The study, which followed 51 people with HIV who received kidney transplants from deceased donors with HIV in South Africa, found that the transplants produced long-term success, with high rates of overall survival and kidney graft survival after 5 years.
Following research highlighting a high prevalence of kidney disease among people living with HIV, a study published today in the New England Journal of Medicine is reporting encouraging results for those in need of a kidney transplant.
The study, which followed 51 people with HIV who received kidney transplants from deceased donors with HIV in South Africa, found that the transplants resulted in long-term success, with high rates of overall survival and kidney graft survival after 5 years.
Five years after receiving a kidney transplant, 83.3% of participants were still alive and 78.7% still had a functioning transplanted kidney. These findings are similar to those seen in a 2010 study in the United States funded by the National Institute of Allergy and Infectious Diseases (NIAID), which reported an 88.2% survival rate and a 73.7% kidney graft survival rate after 3 years.
“In South Africa, the United States, and elsewhere, a growing number of people with HIV have a need for kidney transplants. Unfortunately, these gifts of life are too often in short supply,” Anthony S. Fauci, MD, director of NIAID, said in a statement. “This observational study provides additional evidence that organs from donors with HIV could be a new donation source for people living with both HIV and end-stage renal disease.”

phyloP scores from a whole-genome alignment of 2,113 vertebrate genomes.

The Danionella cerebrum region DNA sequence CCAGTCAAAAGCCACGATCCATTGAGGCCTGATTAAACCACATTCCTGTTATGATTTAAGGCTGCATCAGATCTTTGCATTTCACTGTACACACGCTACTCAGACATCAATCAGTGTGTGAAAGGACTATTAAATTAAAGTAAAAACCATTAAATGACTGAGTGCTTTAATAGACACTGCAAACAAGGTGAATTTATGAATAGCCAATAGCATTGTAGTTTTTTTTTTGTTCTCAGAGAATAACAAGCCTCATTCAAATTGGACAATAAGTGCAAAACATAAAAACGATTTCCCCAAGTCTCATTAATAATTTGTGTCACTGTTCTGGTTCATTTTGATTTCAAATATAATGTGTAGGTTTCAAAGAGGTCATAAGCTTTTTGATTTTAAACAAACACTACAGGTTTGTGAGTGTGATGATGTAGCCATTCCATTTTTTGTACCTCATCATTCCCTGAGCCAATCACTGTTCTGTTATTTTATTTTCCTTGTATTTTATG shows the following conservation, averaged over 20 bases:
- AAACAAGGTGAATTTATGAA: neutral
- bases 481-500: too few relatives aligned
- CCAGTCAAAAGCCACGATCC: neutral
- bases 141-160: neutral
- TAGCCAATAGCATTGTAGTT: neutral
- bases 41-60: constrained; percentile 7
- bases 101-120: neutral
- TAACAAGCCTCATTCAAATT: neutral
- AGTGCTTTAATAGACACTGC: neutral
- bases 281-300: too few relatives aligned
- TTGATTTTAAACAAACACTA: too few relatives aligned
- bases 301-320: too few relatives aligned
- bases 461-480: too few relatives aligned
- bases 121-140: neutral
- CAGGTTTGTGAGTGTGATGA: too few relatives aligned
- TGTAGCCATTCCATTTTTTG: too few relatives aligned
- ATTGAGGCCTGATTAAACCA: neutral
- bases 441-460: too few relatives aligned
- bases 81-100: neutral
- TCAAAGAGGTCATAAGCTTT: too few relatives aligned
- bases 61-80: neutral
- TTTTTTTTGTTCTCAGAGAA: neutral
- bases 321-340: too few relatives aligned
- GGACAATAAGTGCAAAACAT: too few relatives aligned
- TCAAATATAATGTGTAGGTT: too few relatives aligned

At the time of transplantation, all patients had achieved viral suppression, and the researchers noted that there were not observed increases in viral load among those who maintained consistent use of antiretroviral therapy following the transplant.
The donors, many of whom were not aware of their HIV status, had strains of HIV that were genetically distinct from those of the transplant recipients, according to the researchers. As a result, the researchers sequenced the virus genomes of the donor—recipient pairs and analyzed blood samples from recipients at multiple time points to determine if they developed HIV superinfection—the acquisition and establishment of a second genetically distinct strain of HIV in a person who is already infected.
Data was collected from transplants beginning in 2008, when South Africa began successfully accomplishing these transplants. These transplants were illegal in the United States until the HIV Organ Policy Equity Act took effect in 2013. The legislation allows US transplant teams with approved research protocols to transplant organs from deceased donors with HIV into qualified recipients with HIV and end-stage organ failure.
This current study was a collaboration between the NIAID and the University of Cape Town, South Africa.
“This collaboration leverages expertise in both of our countries to address an urgent common problem,” said Glenda Gray, MBBCH, FCPaed (SA), president and chief executive officer of the South African Medical Research Council, in a statement. “Our combined efforts have the power to make sure people with HIV experiencing organ failure are not exempt from longer, healthier lives that international HIV research has made possible.”